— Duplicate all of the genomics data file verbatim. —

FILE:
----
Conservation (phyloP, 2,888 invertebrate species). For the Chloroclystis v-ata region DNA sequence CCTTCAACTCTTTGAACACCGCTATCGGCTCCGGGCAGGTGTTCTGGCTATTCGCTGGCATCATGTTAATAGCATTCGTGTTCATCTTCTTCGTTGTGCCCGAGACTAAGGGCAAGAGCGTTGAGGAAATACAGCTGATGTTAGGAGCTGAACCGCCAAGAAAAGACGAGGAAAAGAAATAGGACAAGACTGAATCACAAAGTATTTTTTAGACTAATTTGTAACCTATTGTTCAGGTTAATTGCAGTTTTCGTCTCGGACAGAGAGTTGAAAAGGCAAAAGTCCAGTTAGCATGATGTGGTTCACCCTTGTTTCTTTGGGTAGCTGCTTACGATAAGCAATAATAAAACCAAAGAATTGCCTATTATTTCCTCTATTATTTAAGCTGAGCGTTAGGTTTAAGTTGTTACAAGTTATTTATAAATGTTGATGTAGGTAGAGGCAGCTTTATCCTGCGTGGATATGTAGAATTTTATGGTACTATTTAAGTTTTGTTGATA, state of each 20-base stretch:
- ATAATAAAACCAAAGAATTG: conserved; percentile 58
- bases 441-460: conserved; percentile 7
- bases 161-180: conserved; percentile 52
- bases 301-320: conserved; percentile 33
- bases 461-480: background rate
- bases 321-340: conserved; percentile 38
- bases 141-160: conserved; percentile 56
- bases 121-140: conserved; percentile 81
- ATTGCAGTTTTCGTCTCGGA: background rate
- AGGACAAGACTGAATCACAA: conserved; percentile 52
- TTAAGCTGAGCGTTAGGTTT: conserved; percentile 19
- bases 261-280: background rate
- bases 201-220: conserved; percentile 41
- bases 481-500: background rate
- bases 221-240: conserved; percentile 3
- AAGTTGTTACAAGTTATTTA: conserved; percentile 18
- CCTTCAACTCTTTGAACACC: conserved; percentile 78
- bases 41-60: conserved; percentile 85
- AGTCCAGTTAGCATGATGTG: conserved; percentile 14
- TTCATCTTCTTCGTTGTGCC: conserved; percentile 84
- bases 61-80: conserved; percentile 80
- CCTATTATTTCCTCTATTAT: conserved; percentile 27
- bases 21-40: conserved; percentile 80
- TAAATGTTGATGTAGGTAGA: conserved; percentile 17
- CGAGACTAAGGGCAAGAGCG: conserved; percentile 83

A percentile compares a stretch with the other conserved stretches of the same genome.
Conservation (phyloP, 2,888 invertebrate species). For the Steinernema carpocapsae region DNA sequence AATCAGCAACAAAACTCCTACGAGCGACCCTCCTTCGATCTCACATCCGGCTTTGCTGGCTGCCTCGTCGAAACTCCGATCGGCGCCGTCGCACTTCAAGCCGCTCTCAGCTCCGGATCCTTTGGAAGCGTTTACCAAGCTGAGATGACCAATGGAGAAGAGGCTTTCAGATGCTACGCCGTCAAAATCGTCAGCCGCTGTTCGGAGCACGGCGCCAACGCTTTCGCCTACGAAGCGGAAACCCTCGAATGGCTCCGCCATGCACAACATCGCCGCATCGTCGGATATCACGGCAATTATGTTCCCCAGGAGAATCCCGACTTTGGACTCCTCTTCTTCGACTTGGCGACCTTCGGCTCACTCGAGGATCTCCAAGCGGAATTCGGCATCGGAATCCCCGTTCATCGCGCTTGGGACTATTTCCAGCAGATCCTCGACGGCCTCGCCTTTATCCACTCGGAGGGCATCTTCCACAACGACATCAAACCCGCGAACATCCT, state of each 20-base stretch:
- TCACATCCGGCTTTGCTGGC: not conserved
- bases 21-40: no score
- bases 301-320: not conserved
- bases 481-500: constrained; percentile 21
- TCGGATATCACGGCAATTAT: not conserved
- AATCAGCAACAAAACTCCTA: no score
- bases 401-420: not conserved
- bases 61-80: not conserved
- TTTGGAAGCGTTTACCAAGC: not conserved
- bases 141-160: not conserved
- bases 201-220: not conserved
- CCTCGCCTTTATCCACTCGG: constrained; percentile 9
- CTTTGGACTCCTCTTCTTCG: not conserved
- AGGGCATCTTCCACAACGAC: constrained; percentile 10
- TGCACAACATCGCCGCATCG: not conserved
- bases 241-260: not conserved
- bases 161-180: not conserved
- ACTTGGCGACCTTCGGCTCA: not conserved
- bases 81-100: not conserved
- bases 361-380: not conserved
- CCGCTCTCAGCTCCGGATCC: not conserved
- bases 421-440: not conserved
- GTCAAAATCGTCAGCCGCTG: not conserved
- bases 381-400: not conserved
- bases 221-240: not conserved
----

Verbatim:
Conservation (phyloP, 2,888 invertebrate species). For the Chloroclystis v-ata region DNA sequence CCTTCAACTCTTTGAACACCGCTATCGGCTCCGGGCAGGTGTTCTGGCTATTCGCTGGCATCATGTTAATAGCATTCGTGTTCATCTTCTTCGTTGTGCCCGAGACTAAGGGCAAGAGCGTTGAGGAAATACAGCTGATGTTAGGAGCTGAACCGCCAAGAAAAGACGAGGAAAAGAAATAGGACAAGACTGAATCACAAAGTATTTTTTAGACTAATTTGTAACCTATTGTTCAGGTTAATTGCAGTTTTCGTCTCGGACAGAGAGTTGAAAAGGCAAAAGTCCAGTTAGCATGATGTGGTTCACCCTTGTTTCTTTGGGTAGCTGCTTACGATAAGCAATAATAAAACCAAAGAATTGCCTATTATTTCCTCTATTATTTAAGCTGAGCGTTAGGTTTAAGTTGTTACAAGTTATTTATAAATGTTGATGTAGGTAGAGGCAGCTTTATCCTGCGTGGATATGTAGAATTTTATGGTACTATTTAAGTTTTGTTGATA, state of each 20-base stretch:
- ATAATAAAACCAAAGAATTG: conserved; percentile 58
- bases 441-460: conserved; percentile 7
- bases 161-180: conserved; percentile 52
- bases 301-320: conserved; percentile 33
- bases 461-480: background rate
- bases 321-340: conserved; percentile 38
- bases 141-160: conserved; percentile 56
- bases 121-140: conserved; percentile 81
- ATTGCAGTTTTCGTCTCGGA: background rate
- AGGACAAGACTGAATCACAA: conserved; percentile 52
- TTAAGCTGAGCGTTAGGTTT: conserved; percentile 19
- bases 261-280: background rate
- bases 201-220: conserved; percentile 41
- bases 481-500: background rate
- bases 221-240: conserved; percentile 3
- AAGTTGTTACAAGTTATTTA: conserved; percentile 18
- CCTTCAACTCTTTGAACACC: conserved; percentile 78
- bases 41-60: conserved; percentile 85
- AGTCCAGTTAGCATGATGTG: conserved; percentile 14
- TTCATCTTCTTCGTTGTGCC: conserved; percentile 84
- bases 61-80: conserved; percentile 80
- CCTATTATTTCCTCTATTAT: conserved; percentile 27
- bases 21-40: conserved; percentile 80
- TAAATGTTGATGTAGGTAGA: conserved; percentile 17
- CGAGACTAAGGGCAAGAGCG: conserved; percentile 83

A percentile compares a stretch with the other conserved stretches of the same genome.
Conservation (phyloP, 2,888 invertebrate species). For the Steinernema carpocapsae region DNA sequence AATCAGCAACAAAACTCCTACGAGCGACCCTCCTTCGATCTCACATCCGGCTTTGCTGGCTGCCTCGTCGAAACTCCGATCGGCGCCGTCGCACTTCAAGCCGCTCTCAGCTCCGGATCCTTTGGAAGCGTTTACCAAGCTGAGATGACCAATGGAGAAGAGGCTTTCAGATGCTACGCCGTCAAAATCGTCAGCCGCTGTTCGGAGCACGGCGCCAACGCTTTCGCCTACGAAGCGGAAACCCTCGAATGGCTCCGCCATGCACAACATCGCCGCATCGTCGGATATCACGGCAATTATGTTCCCCAGGAGAATCCCGACTTTGGACTCCTCTTCTTCGACTTGGCGACCTTCGGCTCACTCGAGGATCTCCAAGCGGAATTCGGCATCGGAATCCCCGTTCATCGCGCTTGGGACTATTTCCAGCAGATCCTCGACGGCCTCGCCTTTATCCACTCGGAGGGCATCTTCCACAACGACATCAAACCCGCGAACATCCT, state of each 20-base stretch:
- TCACATCCGGCTTTGCTGGC: not conserved
- bases 21-40: no score
- bases 301-320: not conserved
- bases 481-500: constrained; percentile 21
- TCGGATATCACGGCAATTAT: not conserved
- AATCAGCAACAAAACTCCTA: no score
- bases 401-420: not conserved
- bases 61-80: not conserved
- TTTGGAAGCGTTTACCAAGC: not conserved
- bases 141-160: not conserved
- bases 201-220: not conserved
- CCTCGCCTTTATCCACTCGG: constrained; percentile 9
- CTTTGGACTCCTCTTCTTCG: not conserved
- AGGGCATCTTCCACAACGAC: constrained; percentile 10
- TGCACAACATCGCCGCATCG: not conserved
- bases 241-260: not conserved
- bases 161-180: not conserved
- ACTTGGCGACCTTCGGCTCA: not conserved
- bases 81-100: not conserved
- bases 361-380: not conserved
- CCGCTCTCAGCTCCGGATCC: not conserved
- bases 421-440: not conserved
- GTCAAAATCGTCAGCCGCTG: not conserved
- bases 381-400: not conserved
- bases 221-240: not conserved